Newly licensed teen drivers are three times more likely to get into a fatal crash than their adult counterparts. That is a huge, scary, and very sad statistic. In fact, teens are more likely to die in a car crash than they are to die due to ALL other sources of accidental injury and disease COMBINED. There are few teens these days who have not been touched by a crash, either directly or indirectly. Most know a friend, acquaintance, or classmate who has been killed in a car wreck. If you are a teen driver, pay attention. If you are a parent/guardian of a teen driver, pay even closer attention, because this is reality. When it comes to driving, your life can change completely (or end) in one second. Leave Tokyo drifting for the movies and Grand Theft Auto for the basement. A friend and colleague, Bruce Simons-Morton, has been studying teens and health for many years while working for the National Institutes of Health. About 10 years ago, I met Bruce because he realized that the biggest risk to teens is driving and that he needed more data about the topic. I knew that VTTI needed to focus more of its work on the riskiest driving group: Newly licensed teens. We have now performed several studies together with our VTTI and National Institutes of Health colleagues. Along the way, we have discovered a number of interesting findings about teen drivers. One of the most important discoveries made is that most teens essentially know how to handle a vehicle and know how to drive safely; they just often choose not to drive safely. This is important because it sheds light on the debate about whether teens need more or better driver education/training or whether teens need more supervision, age, and maturity before they can drive. More and better training is always going to be important, but the critical issue relative to teen driving risk appears to be the latter.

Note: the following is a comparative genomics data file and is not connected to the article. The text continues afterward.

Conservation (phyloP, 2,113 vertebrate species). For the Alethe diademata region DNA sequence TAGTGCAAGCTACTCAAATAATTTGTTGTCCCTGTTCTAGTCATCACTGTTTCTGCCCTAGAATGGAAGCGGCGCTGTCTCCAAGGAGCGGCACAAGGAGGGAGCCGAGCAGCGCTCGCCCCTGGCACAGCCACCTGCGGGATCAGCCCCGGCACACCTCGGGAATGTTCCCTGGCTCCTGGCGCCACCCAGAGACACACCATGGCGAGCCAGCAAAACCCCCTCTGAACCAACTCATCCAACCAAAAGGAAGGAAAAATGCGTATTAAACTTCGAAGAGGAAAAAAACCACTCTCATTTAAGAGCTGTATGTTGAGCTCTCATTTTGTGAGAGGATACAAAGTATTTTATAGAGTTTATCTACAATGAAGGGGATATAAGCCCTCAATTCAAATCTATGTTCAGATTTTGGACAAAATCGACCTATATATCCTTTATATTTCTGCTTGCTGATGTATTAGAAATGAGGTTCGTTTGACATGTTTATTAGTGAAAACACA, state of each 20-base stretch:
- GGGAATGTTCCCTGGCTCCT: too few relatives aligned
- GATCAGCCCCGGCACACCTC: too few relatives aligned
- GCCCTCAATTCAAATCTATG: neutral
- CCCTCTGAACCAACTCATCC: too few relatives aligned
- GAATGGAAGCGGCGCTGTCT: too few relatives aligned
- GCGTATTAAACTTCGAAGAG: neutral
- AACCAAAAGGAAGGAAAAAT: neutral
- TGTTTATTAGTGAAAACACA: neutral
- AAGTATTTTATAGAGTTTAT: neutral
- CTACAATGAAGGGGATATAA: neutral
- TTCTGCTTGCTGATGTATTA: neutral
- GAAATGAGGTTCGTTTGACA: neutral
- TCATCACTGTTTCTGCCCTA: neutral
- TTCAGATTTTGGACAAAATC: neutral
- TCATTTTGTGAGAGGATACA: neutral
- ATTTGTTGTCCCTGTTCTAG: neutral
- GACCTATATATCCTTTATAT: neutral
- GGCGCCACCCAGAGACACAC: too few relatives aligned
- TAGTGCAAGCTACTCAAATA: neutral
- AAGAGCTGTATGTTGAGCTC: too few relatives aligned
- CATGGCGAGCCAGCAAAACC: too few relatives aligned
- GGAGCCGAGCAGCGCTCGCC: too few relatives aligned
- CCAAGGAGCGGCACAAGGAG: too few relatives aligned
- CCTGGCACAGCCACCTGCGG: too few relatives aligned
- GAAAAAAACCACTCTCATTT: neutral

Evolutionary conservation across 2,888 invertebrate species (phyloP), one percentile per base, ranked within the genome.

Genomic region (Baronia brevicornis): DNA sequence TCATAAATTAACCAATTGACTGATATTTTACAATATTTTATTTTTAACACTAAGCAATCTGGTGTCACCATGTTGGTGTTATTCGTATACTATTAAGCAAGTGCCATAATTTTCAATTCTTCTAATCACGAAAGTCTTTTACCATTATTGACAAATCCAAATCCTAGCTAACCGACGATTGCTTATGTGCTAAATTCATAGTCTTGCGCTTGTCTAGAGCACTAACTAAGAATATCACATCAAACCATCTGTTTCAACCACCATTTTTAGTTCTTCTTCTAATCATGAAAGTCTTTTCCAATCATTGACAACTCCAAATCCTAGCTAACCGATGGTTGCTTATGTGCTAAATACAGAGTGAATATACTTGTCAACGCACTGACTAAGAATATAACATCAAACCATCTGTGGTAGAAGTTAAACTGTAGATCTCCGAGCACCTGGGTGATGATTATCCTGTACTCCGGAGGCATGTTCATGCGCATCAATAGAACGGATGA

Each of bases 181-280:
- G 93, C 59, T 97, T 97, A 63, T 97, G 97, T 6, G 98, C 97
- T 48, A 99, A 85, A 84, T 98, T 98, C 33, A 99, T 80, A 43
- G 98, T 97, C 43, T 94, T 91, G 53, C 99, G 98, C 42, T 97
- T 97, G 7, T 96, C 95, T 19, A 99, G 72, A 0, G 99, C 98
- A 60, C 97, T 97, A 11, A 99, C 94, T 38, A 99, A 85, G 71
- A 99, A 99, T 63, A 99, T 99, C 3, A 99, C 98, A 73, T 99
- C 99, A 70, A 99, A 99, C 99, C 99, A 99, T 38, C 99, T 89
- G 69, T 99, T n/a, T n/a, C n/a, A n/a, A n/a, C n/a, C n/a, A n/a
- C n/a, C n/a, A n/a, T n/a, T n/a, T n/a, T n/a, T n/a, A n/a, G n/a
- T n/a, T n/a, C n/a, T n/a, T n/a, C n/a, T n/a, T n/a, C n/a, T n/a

Two examples illustrate this point. VTTI did a naturalistic driving study during which we instrumented the cars of 42 newly licensed teens (they all volunteered for the study) for 18 months with unobtrusive cameras and sensors that gather real-world driving information. One of the analyses we performed sought to characterize errors that teens make while merging in traffic. In general, we found that teens make the same number or fewer errors than adults. In other words, they know and follow the rules, such as using turn signals, matching speed, and checking blind spots, at least as well as adults. Therefore, teens know how to successfully complete this complex maneuver.